Performance & Conclusion
To ensure accurate thermal results, we installed the same hardware in each case in virtually the same way. Components included the Asrock Fatal1ty 990FX Professional, Phenom II X6 1100T, Prolimatech Megahalems in passive mode (i.e. no fan actively dispelling heat), Inno3D GeForce GTX 580 OC, half a dozen Western Digital Scorpio Blue 500GB hard drives, and OCZ's ZX 1000w power supply.
With the system at idle, the Silent Base 800 performed solidly, keeping the CPU at just 25 degrees or only 4 degrees higher than the best result we have ever been able to record. Meanwhile, the GPU idled at 36 degrees, which is again close to the best result we have received being a mere 3 degrees warmer than the Thermaltake Level 10 GT, which features a large fan directly over the graphics cards.
The Silent Base 800 delivers fairly strong performance under load, keeping the CPU at 71 degrees -- 4 degrees warmer than our best result. The GPU's temperature got a bit toasty, however, with 80 degrees being toward the hotter end of things but still reasonable.
Normally we don't record operating volume but rather report on whether we felt the case was quiet, somewhat noisy or loud. Since the Silent Base 800 is all about being quiet we took an official dB measurement for our hardware configuration. At idle the case generated 31dB which was slightly quieter than the 32dB we observed when testing the Cooler Master Silencio 650. However, under load that reading increased to 37dB which was 2dB louder than the Silencio 650.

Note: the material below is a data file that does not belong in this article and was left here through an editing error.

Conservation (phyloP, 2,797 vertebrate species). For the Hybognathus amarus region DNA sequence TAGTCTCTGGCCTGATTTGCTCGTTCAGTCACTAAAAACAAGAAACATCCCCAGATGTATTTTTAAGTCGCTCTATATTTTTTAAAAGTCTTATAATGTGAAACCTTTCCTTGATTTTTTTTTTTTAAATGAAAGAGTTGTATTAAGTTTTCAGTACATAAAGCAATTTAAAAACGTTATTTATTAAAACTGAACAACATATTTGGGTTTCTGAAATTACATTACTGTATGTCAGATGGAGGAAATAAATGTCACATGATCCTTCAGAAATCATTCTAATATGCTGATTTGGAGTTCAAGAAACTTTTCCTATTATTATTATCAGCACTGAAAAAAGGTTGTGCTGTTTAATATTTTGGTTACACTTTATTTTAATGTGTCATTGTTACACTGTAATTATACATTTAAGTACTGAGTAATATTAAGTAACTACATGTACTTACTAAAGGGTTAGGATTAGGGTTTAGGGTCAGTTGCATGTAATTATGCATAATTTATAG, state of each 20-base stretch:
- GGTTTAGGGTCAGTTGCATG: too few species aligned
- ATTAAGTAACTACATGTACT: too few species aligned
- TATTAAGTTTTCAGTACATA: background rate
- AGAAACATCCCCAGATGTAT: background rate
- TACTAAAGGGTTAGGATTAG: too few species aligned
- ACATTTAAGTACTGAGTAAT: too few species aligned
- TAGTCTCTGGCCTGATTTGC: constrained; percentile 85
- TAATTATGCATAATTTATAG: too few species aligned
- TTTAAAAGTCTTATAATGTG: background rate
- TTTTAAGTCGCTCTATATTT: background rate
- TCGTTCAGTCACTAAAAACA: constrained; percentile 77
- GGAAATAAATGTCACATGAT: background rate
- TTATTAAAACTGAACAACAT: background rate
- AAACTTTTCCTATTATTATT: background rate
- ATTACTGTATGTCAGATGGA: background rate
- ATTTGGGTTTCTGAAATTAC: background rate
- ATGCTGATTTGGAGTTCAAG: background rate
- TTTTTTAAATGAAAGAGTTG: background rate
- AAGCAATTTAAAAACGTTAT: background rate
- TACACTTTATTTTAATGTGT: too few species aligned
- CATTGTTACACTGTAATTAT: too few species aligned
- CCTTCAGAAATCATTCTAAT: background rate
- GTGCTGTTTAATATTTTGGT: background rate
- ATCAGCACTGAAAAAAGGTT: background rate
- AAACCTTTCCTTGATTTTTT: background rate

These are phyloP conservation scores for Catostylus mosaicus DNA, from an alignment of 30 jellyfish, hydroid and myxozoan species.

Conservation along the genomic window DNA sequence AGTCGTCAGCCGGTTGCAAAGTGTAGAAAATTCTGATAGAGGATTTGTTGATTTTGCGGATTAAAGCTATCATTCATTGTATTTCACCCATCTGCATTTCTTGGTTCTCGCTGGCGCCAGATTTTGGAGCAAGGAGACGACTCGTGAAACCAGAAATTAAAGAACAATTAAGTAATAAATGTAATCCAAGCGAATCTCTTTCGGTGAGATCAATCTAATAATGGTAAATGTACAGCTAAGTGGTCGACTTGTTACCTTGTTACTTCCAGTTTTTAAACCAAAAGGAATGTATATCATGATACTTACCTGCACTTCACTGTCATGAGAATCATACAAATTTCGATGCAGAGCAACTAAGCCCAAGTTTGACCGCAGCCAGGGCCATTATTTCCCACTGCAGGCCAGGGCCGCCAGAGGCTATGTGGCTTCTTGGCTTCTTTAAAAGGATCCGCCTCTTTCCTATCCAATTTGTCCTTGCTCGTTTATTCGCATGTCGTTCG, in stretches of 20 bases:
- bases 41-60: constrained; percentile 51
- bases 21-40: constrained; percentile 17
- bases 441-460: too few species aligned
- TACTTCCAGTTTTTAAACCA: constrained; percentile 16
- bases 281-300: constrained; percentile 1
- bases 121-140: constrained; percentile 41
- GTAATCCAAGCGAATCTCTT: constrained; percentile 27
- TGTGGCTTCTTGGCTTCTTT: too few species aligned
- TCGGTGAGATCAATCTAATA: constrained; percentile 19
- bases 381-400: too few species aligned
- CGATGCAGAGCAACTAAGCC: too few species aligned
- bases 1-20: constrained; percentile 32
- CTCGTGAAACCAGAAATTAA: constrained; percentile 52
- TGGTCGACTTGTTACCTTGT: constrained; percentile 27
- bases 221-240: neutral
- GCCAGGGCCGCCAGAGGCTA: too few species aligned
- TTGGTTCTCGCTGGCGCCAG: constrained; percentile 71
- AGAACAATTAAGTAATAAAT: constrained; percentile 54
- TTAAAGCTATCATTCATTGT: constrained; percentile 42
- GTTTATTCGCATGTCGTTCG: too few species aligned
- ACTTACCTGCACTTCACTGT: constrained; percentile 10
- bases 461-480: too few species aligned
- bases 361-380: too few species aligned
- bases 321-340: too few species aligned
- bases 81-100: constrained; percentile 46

Be Quiet! got a lot right with its first case and there isn't much to dislike. For those after a fairly unassuming case that still has many of the bells and whistles of the more outlandish looking models, the Silent Base 800 fits the bill nicely.
It may not be groundbreaking, but the Silent Base 800 is still a much welcomed addition to the quality PC case market. It has solid cooling performance though it's not the best we have seen even when taking operating volume into account. While all of its features are of excellent quality, they aren't new, especially for the price.
The Silencio 652S comes with the same amount of fans, delivers similar performance but offers better support for storage. Meanwhile the Fractal Design R4 comes with a fan controller at a cheaper price.
Still, while the Silent Base 800's price isn't as competitive as we would have liked, we have nothing bad to say about it. Perhaps it's a little bulky for a mid-tower, but if you want heavy noise reduction and pro-grade cable management then that should be expected.
Again, while not revolutionary, the case should be commended for its roomy interior, quality tool-less parts (particularly its rubberized hard drive mounts), flexible storage options, fully-adjustable side-mounted air vents, easy-to-clean dust filters and its thorough use of noise-dampening foam.
The Silent Base 800 was a pleasure to work with. Although entirely subjective, we think the Silent Base 800 looks slick and should appeal to most enthusiasts -- certainly those who are ready to spend $140 on quiet computer case with all the essentials. If that's you, then we highly recommend the Silent Base 800.
Pros: Cool, quiet and roomy, the Silent Base 800 offers just about everything we'd want in a mid-sized noise-dampening enthusiast box.
Cons: We wouldn't complain if the price came down $20 or so to put it in line with the competing CM Silencio 652S and Fractal Design R4.